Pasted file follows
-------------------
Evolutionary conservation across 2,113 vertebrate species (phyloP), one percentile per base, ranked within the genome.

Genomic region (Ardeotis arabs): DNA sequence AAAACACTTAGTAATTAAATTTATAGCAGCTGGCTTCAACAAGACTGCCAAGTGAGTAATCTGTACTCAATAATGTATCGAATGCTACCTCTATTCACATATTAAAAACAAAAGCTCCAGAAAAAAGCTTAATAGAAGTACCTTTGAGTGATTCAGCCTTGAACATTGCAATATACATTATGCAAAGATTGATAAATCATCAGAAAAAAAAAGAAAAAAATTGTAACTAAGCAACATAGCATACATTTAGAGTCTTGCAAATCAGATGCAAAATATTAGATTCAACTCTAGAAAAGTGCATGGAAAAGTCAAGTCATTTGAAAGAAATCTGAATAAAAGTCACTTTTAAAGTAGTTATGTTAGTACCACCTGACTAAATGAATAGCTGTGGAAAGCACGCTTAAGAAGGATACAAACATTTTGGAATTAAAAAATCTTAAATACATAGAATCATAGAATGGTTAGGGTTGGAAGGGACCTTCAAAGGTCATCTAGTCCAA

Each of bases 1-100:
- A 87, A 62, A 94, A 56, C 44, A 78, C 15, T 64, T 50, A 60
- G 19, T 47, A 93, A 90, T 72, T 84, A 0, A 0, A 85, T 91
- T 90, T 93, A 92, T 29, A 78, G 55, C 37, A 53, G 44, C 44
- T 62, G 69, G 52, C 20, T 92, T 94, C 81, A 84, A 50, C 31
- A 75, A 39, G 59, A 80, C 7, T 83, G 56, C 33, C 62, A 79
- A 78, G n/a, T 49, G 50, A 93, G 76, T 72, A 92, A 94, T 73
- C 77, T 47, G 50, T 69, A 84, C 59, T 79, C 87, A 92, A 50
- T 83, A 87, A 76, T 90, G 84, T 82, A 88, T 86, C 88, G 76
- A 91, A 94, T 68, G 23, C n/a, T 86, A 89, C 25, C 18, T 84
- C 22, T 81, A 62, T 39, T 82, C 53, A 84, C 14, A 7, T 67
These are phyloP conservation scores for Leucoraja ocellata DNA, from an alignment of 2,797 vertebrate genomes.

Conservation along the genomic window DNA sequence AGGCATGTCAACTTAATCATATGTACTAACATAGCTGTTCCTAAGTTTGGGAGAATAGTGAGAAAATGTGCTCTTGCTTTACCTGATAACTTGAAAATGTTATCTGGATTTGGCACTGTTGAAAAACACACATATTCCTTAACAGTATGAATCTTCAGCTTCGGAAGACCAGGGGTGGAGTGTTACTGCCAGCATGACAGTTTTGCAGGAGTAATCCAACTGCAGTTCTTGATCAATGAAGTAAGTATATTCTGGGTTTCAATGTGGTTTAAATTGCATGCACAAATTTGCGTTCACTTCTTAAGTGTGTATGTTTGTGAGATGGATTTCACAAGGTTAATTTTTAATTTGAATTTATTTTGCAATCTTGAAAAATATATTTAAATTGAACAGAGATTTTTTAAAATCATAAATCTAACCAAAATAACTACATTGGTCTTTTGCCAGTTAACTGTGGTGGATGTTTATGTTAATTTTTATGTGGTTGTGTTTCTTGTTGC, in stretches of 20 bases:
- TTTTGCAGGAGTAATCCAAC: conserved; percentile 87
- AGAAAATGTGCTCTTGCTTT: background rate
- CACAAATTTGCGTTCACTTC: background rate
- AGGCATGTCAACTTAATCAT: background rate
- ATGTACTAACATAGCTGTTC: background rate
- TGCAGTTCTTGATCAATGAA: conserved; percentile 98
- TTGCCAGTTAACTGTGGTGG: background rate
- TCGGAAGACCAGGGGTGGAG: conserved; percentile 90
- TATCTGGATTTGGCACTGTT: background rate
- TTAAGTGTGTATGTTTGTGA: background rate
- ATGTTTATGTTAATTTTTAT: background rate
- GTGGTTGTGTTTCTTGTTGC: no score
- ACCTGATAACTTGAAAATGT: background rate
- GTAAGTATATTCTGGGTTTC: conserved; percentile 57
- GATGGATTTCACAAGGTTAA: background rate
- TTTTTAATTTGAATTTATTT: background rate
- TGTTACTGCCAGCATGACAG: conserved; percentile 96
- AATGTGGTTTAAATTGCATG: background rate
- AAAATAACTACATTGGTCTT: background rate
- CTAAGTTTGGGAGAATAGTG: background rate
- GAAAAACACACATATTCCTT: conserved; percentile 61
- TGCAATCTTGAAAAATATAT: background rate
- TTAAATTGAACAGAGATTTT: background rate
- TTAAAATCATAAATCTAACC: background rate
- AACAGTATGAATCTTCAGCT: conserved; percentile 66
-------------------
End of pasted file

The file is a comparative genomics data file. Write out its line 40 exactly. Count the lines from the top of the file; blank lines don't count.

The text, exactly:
- AACAGTATGAATCTTCAGCT: conserved; percentile 66